Someone cries quietly in the Meeting. This can be disturbing. The human instinct is to give some consolation, but to expect that will stop the crying.

These are matters of Inclusion and diversity. We all have our strengths and weaknesses. Our weaknesses need support so our strengths can flourish and serve.


With trauma, a little consolation will not assuage it. The hurt is too deep. Someone might bring pain and anger to Meeting, week after week. What can a Friend do?

Don’t try to bear another’s burdens on your own. It’s not possible unless you are a bodhisattva. Anger must be acceptable in Meeting, or the whole human being is not acceptable. We become trapped in our petty selves, trying to appear acceptable. I feel we need a space for anger and pain to be expressed and heard, not necessarily during worship.

Recognise and state your own needs. Speak them before they become unbearable. Ask the help of the traumatised person. This is a radical statement of Equality, of each person having responsibility for the meeting. There is a problem. How may we deal with it, together? Vulnerability is difficult- the petty-self cannot bear it.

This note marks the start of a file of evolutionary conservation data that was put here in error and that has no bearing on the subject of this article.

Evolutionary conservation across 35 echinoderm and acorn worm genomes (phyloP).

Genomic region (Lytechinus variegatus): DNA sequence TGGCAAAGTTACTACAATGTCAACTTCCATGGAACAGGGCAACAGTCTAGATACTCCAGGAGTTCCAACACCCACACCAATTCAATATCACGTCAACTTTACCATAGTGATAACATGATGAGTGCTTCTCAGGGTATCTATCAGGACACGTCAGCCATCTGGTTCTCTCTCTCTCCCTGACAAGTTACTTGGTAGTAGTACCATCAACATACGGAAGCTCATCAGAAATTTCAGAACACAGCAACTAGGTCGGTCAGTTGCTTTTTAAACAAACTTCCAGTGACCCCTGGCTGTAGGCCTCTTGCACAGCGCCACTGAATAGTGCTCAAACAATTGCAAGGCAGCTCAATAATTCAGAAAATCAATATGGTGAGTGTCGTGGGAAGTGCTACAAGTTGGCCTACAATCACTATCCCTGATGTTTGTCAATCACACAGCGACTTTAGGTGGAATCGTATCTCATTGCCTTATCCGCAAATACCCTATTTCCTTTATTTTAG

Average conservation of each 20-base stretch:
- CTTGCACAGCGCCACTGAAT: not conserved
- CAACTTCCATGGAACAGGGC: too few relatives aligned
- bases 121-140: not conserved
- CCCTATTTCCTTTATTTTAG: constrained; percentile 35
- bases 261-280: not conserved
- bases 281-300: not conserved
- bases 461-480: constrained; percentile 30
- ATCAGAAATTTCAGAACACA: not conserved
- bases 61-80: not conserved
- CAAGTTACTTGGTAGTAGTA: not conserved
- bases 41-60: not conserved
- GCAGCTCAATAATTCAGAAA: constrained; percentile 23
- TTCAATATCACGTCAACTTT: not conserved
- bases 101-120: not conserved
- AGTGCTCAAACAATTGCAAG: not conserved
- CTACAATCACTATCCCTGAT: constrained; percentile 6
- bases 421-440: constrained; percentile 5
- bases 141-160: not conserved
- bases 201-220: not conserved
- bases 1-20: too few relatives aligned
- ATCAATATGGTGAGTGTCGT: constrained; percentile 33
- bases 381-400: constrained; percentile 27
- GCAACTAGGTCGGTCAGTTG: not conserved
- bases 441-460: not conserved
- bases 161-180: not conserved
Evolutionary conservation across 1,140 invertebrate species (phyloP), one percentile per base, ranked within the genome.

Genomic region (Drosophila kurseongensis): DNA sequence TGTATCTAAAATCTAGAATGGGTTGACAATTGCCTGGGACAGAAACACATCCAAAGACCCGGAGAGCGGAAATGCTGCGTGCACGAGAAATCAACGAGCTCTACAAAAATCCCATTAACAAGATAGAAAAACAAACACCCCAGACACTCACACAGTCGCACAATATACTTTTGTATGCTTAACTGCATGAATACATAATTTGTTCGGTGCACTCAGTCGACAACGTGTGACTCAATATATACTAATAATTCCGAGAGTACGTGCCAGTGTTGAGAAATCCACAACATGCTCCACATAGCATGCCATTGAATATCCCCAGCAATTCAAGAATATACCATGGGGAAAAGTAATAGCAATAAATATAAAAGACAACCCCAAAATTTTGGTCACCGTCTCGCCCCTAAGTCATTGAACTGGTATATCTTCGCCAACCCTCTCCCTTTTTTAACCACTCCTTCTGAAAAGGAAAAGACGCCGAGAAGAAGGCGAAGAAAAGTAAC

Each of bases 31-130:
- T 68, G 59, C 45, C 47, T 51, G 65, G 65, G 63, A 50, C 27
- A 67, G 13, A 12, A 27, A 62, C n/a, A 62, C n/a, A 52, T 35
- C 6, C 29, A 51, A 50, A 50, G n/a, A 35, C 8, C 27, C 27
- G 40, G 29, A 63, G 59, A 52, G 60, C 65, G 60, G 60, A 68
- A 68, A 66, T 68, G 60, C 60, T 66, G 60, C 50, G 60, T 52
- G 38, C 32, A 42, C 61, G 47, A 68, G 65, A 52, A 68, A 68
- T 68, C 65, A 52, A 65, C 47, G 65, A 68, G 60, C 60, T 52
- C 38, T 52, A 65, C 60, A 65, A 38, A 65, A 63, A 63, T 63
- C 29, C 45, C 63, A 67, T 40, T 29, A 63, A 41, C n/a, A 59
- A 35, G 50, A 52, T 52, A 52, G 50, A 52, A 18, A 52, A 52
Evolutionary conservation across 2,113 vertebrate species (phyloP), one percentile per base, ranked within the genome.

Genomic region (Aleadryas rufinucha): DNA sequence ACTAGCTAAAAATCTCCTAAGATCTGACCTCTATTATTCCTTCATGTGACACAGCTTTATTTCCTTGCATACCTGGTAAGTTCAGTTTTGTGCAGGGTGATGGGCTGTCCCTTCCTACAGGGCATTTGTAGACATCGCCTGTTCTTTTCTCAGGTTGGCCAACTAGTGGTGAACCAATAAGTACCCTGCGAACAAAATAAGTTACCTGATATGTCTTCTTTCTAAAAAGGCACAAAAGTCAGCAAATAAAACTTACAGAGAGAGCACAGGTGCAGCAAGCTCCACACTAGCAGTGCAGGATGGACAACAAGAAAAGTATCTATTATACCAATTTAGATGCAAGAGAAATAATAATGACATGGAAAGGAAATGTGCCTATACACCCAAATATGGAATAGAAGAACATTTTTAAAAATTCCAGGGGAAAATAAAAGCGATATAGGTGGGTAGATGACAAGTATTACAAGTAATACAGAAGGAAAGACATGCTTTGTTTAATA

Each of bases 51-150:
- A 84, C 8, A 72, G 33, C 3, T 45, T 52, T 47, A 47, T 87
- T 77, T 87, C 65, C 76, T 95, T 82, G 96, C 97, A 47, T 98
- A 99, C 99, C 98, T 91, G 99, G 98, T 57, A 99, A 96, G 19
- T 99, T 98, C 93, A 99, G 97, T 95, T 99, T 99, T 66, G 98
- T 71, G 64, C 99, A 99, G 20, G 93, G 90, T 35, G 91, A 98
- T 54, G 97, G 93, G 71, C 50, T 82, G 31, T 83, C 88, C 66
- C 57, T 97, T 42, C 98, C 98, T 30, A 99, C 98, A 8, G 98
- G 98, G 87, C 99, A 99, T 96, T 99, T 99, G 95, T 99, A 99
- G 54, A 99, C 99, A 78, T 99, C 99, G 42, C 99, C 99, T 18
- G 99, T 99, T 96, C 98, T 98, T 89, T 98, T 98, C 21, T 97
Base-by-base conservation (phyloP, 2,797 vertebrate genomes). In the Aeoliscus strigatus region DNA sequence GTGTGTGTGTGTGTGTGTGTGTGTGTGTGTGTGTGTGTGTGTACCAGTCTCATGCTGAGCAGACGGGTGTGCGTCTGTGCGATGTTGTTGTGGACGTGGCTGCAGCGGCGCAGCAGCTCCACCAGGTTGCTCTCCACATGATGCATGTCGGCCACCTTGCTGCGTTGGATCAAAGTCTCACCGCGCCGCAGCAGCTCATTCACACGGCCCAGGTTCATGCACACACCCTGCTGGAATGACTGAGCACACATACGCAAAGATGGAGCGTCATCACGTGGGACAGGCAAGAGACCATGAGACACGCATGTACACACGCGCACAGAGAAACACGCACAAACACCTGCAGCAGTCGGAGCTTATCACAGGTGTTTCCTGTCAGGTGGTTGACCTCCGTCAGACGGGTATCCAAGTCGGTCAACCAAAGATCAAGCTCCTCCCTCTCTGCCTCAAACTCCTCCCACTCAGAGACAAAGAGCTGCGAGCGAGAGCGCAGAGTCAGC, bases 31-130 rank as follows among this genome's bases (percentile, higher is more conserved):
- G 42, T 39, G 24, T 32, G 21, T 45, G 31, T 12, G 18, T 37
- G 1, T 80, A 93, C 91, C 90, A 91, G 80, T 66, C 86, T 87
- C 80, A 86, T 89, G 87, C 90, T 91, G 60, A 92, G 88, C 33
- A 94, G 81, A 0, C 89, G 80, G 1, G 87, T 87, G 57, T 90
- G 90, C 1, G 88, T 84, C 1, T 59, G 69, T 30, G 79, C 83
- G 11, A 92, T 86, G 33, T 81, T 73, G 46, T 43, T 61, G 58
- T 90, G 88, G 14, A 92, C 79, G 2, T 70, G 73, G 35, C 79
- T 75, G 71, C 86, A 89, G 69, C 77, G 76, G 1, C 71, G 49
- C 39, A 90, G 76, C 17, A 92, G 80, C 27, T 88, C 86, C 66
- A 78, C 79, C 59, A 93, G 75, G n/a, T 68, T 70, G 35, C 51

Some may feel a need for rules, and boundaries. I don’t like them. I don’t believe in freeloaders. I became aware that I was on a spiritual path, and one of my first lessons in that awesome month was that all people are doing our best, in difficult circumstances. (If you disagree, talking about it would be our way of showing respect to each other’s insight, trust in the process, and belief we might come to a better understanding together.) Rules are a shortcut when we cannot do any better, a quick way of assigning blame. But we are human beings, in infinitely varied situations, which do not fit words, or rules, closely enough.

What I might want to say to Elders

I want to be valued. My gifts, service and essential worth deserve to be valued.